Governor Peter Shumlin was joined today by firefighters, store owners, ski area representatives and others in celebrating the sale of the 25,000th â I Am Vermont Strong’license plate, marking the half-way mark in a campaign to sell enough plates to raise $1 million for the Vermont Disaster Relief Fund. Money from the license plate sales is earmarked for Vermont families impacted by flooding in 2011, as well as the Vermont Foodbank. The Governor reminded Vermonters that the need for assistance following the devastating spring floods and Tropical Storm Irene remains strong. â I am urging people to continue to support their neighbors who suffered damage to their homes during last yearâ s storms by buying a VTStrong license plate,’Gov. Shumlin said. â These plates reflect the spirit that makes Vermont strong and the funds are critical in helping Vermonters recover from the devastation of the May and August flooding.â The $25 plate can be affixed to the front of most vehicles or bought as souvenirs. The goal is to sell 50,000 plates to raise $1 million for the Disaster Relief Fund, and the Governor bought the first plate in February to present to the Corliss family of Berlin, whose mobile home was destroyed by flood waters. Today the Governor bought the 25,000th plate, presenting it to Barre Fire Department Capt. Keith Cushman and thanking all emergency responders across the state for their help during the 2011 storms. â Vermontâ s firefighters, emergency responders, police officers, National Guard troops and others stepped forward to save lives and property during both storms,’Gov. Shumlin said, presenting the plate to Capt. Cushman. The historic plate will remain on a Barre fire truck for a period of time before being shared with other departments across the state, and eventually donated to the Vermont Fire Academy for display. Firefighters from Montpelier and other local units were on hand today for the event. The Governor noted that the St. Johnsbury Fire Department has purchased â I Am Vermont Strong’plates for its fire trucks, and the Barre firefighters plan to do the same. Shumlin also thanked the organizations and individuals who have been selling the plates, including member of the Vermont Ski Areas Association and the Vermont Grocers Association (Price Chopper took 1,750 plates and is the biggest purchaser; Shaw’s, Maplefields and Hannaford’s also have made large purchases). In addition, he thanked businesses like National Life and others that have stepped forward to help with Irene and flood recovery in other ways.The Vermont Disaster Relief Fund was created following the spring flooding a year ago. When Irene struck Vermont in August, Gov. Shumlin formalized and established a governing body for the fund, which is chaired by David Coates of Colchester. The fund is the primary vehicle for providing disaster assistance to individuals.Governor’s office 4.5.2012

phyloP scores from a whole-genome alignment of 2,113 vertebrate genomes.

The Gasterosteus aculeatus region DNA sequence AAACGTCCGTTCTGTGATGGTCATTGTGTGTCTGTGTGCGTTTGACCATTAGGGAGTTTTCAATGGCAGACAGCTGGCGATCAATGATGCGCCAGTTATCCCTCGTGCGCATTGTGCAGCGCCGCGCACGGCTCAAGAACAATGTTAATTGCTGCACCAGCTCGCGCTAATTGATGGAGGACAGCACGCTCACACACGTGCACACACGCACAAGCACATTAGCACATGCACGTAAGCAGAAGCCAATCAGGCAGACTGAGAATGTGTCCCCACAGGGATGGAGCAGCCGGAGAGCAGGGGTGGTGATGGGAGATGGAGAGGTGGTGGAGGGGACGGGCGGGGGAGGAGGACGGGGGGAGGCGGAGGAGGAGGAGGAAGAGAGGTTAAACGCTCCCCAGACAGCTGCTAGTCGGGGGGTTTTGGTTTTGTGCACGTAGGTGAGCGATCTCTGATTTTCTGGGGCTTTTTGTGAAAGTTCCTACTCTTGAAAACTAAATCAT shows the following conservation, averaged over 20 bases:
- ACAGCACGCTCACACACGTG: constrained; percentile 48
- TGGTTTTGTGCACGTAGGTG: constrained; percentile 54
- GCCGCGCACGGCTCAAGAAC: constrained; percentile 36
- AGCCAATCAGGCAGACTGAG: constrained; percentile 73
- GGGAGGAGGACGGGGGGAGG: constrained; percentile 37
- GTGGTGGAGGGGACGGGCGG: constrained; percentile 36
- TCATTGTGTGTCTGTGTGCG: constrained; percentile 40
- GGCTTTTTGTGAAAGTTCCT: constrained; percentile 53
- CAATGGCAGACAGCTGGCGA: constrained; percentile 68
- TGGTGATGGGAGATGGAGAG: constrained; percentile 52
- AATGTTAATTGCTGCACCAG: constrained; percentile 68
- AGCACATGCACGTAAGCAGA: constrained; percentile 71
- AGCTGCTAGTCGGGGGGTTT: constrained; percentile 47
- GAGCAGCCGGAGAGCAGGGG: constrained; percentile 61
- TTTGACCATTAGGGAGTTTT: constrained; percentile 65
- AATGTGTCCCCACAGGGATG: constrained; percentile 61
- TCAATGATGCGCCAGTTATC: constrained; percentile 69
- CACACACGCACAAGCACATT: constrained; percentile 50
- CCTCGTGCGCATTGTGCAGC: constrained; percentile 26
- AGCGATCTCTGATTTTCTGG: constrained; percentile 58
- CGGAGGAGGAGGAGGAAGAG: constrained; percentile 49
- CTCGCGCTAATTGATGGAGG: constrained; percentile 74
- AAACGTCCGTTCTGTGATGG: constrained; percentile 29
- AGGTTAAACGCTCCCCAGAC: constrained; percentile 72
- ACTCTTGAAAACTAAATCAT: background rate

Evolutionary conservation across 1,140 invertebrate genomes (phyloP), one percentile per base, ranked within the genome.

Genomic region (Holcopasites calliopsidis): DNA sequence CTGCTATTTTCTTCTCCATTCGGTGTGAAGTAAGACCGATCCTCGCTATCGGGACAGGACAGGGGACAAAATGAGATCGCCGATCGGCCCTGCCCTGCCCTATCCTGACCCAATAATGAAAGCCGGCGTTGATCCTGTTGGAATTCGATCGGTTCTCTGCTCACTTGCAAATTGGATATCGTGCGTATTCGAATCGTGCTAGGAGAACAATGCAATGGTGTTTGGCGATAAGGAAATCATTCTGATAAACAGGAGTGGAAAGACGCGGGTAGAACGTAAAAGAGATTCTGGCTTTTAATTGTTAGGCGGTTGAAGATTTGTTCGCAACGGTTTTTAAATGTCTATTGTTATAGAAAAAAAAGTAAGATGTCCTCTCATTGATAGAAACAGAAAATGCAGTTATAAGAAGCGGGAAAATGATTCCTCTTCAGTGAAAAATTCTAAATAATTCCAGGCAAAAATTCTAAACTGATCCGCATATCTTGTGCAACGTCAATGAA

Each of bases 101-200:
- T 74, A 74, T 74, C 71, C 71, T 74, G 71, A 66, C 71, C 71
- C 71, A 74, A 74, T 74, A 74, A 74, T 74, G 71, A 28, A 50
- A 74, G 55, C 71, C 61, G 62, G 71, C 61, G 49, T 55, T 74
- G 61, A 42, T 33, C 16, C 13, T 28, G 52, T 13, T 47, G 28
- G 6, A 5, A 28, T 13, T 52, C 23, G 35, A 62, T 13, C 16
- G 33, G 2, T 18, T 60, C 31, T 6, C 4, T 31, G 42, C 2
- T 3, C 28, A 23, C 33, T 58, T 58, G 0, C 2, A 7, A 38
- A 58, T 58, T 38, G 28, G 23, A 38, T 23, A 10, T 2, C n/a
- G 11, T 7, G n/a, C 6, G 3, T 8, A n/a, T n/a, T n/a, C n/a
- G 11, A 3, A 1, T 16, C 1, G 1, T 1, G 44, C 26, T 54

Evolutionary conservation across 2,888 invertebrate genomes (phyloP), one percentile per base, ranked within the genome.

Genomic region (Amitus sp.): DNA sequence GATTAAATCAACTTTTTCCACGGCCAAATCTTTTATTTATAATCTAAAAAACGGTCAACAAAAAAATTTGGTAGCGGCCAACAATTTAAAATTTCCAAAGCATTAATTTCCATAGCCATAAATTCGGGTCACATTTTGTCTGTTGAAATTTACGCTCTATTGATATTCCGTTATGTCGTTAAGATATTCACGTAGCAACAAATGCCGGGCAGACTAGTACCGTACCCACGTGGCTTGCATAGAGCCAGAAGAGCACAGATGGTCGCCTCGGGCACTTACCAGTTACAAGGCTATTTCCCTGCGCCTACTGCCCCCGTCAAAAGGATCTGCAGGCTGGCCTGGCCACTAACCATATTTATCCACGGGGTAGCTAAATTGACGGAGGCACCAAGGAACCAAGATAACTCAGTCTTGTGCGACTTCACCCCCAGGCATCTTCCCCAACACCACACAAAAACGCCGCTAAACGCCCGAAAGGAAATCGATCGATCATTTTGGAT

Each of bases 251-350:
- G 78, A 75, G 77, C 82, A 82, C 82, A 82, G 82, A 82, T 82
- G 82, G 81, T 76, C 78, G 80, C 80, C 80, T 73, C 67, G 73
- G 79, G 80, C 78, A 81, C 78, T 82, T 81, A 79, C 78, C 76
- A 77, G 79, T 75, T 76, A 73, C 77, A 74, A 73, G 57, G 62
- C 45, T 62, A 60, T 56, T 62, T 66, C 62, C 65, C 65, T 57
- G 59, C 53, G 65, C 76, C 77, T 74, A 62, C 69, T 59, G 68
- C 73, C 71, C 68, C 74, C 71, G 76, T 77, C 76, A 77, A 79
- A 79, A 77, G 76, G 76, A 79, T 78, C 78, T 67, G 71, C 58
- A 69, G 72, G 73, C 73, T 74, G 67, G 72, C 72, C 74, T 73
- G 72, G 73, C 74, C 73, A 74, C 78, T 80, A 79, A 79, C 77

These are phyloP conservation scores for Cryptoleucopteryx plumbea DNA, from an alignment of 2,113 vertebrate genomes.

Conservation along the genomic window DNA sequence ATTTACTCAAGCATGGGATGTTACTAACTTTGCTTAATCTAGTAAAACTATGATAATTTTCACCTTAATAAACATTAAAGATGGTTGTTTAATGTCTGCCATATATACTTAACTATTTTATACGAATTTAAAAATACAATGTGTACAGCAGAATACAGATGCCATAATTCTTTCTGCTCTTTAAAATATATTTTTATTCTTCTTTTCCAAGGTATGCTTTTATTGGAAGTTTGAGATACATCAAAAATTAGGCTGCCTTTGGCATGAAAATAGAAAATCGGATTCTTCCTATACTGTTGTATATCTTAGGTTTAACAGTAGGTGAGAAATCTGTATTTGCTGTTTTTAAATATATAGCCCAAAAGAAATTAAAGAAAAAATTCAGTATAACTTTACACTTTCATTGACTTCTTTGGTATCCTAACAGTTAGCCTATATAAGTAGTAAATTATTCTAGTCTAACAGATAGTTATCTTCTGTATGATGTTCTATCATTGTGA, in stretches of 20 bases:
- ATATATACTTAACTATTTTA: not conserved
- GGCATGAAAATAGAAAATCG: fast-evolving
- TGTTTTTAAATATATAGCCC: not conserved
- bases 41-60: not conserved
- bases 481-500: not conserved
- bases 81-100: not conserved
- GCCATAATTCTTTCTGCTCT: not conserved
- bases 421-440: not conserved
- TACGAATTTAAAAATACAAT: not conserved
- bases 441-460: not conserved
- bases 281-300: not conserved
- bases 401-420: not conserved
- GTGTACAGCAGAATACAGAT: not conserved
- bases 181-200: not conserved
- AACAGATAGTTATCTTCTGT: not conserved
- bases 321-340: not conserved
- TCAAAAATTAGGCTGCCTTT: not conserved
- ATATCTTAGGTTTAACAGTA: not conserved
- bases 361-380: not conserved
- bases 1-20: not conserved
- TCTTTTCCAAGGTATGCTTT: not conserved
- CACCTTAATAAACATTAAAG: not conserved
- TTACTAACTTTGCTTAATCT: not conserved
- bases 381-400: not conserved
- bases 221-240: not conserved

April 1, 2017 Regular News LSGM honors Laquer for gift L SGM honors Laquer for gift More than 100 people gathered at the Rubell Family Collection in Wynwood to honor Edie Laquer and celebrate the establishment of the Edie Laquer Foundation Women and Children’s Rights Attorney Chair at Legal Services of Greater Miami. This inaugural gift will help ensure women and children will always have an attorney dedicated to providing them with representation in the civil justice system and that their right to safe, affordable, decent housing and access to health care will be protected by the legal services staff. Laquer has been a presence in the Miami real estate industry for over 30 years. “We are so very grateful to Edie for being a trailblazer and establishing the first Endowed Attorney Chair at Legal Services,” said LSGM Executive Director Marcia Cypen. “Her vision and philanthropic leadership will make a lasting impact on women and children in our community for generations to come.” Legal Services of Greater Miami is a nonprofit organization providing free civil legal services for vulnerable members of the community with nowhere else to turn for help, including women, children, seniors, veterans returning from combat, people with disabilities, low-wage workers, and the homeless.